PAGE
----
While testing frozen soil can be difficult, there’s certainly some benefits to testing the frozen soil. One major benefit is the fact that when sampling soil that is frozen, typically, there is less water that you need to contend with that might impact your sample. Additionally, you are less likely to have bacteria or insect life in the soil that might disrupt results.
Drawbacks To Testing Frozen Soil
The biggest issue that many encounter when testing frozen soil is the fact that it is incredibly difficult to actually collect the soil samples. Digging into the ground, either with a probe or with another device, is hard to do when the ground is frozen. This means getting a number of reliable samples is often hard to do – making it largely unfeasible.
Soil Sampling Explained
For most people, the importance of having good soil isn’t a thought that crosses our minds all that frequently. While we know that rich dirt is below everything we walk on and is needed to grow plants, that’s about as much interaction people have with the idea. Yet, without high-quality soil, the world would cease to exist. About 80% of the world’s food comes from small farms, making them incredibly important to maintain our way of life.
Unfortunately, rich, fertile soil ideal for producing plants is not always available. In fact, the majority of the earth’s surface is not hospitable for growing different types of plants. There are many factors that go into plant life, including the acidity of the soil a plant grows in, the number of nutrients available in the soil, the amount of water or other moisture available, and more.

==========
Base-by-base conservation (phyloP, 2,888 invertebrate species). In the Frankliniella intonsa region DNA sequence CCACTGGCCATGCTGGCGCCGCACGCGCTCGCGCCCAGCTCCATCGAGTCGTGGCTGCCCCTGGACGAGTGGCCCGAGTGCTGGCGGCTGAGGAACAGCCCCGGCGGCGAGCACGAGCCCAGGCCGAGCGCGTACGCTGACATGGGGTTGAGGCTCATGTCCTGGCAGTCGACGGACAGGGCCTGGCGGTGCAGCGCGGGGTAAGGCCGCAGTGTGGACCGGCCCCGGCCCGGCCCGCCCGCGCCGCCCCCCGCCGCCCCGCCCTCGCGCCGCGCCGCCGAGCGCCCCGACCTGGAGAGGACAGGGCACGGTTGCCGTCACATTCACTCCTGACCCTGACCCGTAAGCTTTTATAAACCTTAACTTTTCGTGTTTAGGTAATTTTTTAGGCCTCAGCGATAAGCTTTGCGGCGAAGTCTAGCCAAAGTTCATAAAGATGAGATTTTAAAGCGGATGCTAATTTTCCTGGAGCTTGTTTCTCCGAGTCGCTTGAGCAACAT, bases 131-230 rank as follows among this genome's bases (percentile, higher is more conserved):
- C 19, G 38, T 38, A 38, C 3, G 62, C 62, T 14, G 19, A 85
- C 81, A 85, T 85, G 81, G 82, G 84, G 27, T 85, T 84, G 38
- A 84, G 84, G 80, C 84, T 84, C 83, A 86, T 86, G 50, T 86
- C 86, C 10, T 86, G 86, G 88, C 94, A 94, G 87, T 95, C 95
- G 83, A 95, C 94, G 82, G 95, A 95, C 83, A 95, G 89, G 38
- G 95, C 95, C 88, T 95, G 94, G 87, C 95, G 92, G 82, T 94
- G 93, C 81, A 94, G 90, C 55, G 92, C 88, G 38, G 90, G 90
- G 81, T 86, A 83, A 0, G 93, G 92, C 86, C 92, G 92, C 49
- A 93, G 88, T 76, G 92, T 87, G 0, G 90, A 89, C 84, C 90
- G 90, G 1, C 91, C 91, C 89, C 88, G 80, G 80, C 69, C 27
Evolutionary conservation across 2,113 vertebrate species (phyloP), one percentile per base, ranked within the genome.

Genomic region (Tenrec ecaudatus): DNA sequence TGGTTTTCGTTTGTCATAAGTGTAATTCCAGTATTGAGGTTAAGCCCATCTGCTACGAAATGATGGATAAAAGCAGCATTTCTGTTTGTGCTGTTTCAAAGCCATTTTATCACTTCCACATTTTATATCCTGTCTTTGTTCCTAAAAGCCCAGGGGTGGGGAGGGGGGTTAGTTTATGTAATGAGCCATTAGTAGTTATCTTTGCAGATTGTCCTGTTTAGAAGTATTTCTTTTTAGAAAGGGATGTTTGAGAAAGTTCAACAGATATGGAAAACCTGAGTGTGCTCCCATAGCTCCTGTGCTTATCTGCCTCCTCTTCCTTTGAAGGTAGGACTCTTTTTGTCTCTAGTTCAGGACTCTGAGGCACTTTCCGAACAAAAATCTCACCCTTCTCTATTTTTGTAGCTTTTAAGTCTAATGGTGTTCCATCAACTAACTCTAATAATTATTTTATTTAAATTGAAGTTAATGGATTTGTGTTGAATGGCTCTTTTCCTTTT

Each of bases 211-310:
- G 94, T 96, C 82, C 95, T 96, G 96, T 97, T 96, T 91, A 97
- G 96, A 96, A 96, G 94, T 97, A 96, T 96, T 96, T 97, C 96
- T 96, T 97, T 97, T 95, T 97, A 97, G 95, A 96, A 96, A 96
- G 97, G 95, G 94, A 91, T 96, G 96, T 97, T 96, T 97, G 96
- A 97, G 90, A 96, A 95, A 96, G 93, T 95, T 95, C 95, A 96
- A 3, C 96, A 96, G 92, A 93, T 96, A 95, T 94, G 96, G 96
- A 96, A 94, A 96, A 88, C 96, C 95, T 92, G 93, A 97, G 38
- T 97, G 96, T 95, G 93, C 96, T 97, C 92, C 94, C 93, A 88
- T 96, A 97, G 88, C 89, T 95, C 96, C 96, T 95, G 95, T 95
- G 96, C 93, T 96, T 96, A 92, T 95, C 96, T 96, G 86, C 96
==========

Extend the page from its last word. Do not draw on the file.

For this reason, scientists and farmers often sample soil to determine if it is acceptable for plant growth. If they find that the ground contains certain substances that are ideal for one plant species, farmers might decide to grow only that plant or treat the soil so that new nutrients and resources are available for other plants to grow.
In recent times, people have also sampled soil for specific chemicals and pollutants to see how damaged an area might be from human pollution. Infamously, after the Chernobyl nuclear accident in the then Soviet Union, scientists used soil sampling to determine how much radioactive material was in the ground and how much needed to be removed during the cleanup in order to prevent further environmental degradation.
Substances Tested for in Soil Samples
When it comes to soil testing, there are two general categories farmers and scientists like to test for: nutrients and pollutants. While each test varies depending on the exact characteristics of the sample, most samples test for one or the other. Let’s take a deeper look at the actual substances being tested for in each of these tests.
Soil Tests for Nutrients
When testing for nutrients, most scientists look at nine major factors. These are the soil’s acidity, the soil’s salinity (the amount of salt in the soil), the number of nitrates available, and the levels of the elements key for plant nutrients, including phosphorus, potassium, calcium, magnesium, sodium, and sulfur. Some tests also look for zinc, iron, manganese, copper, and boron levels.
Soil Tests for Pollutants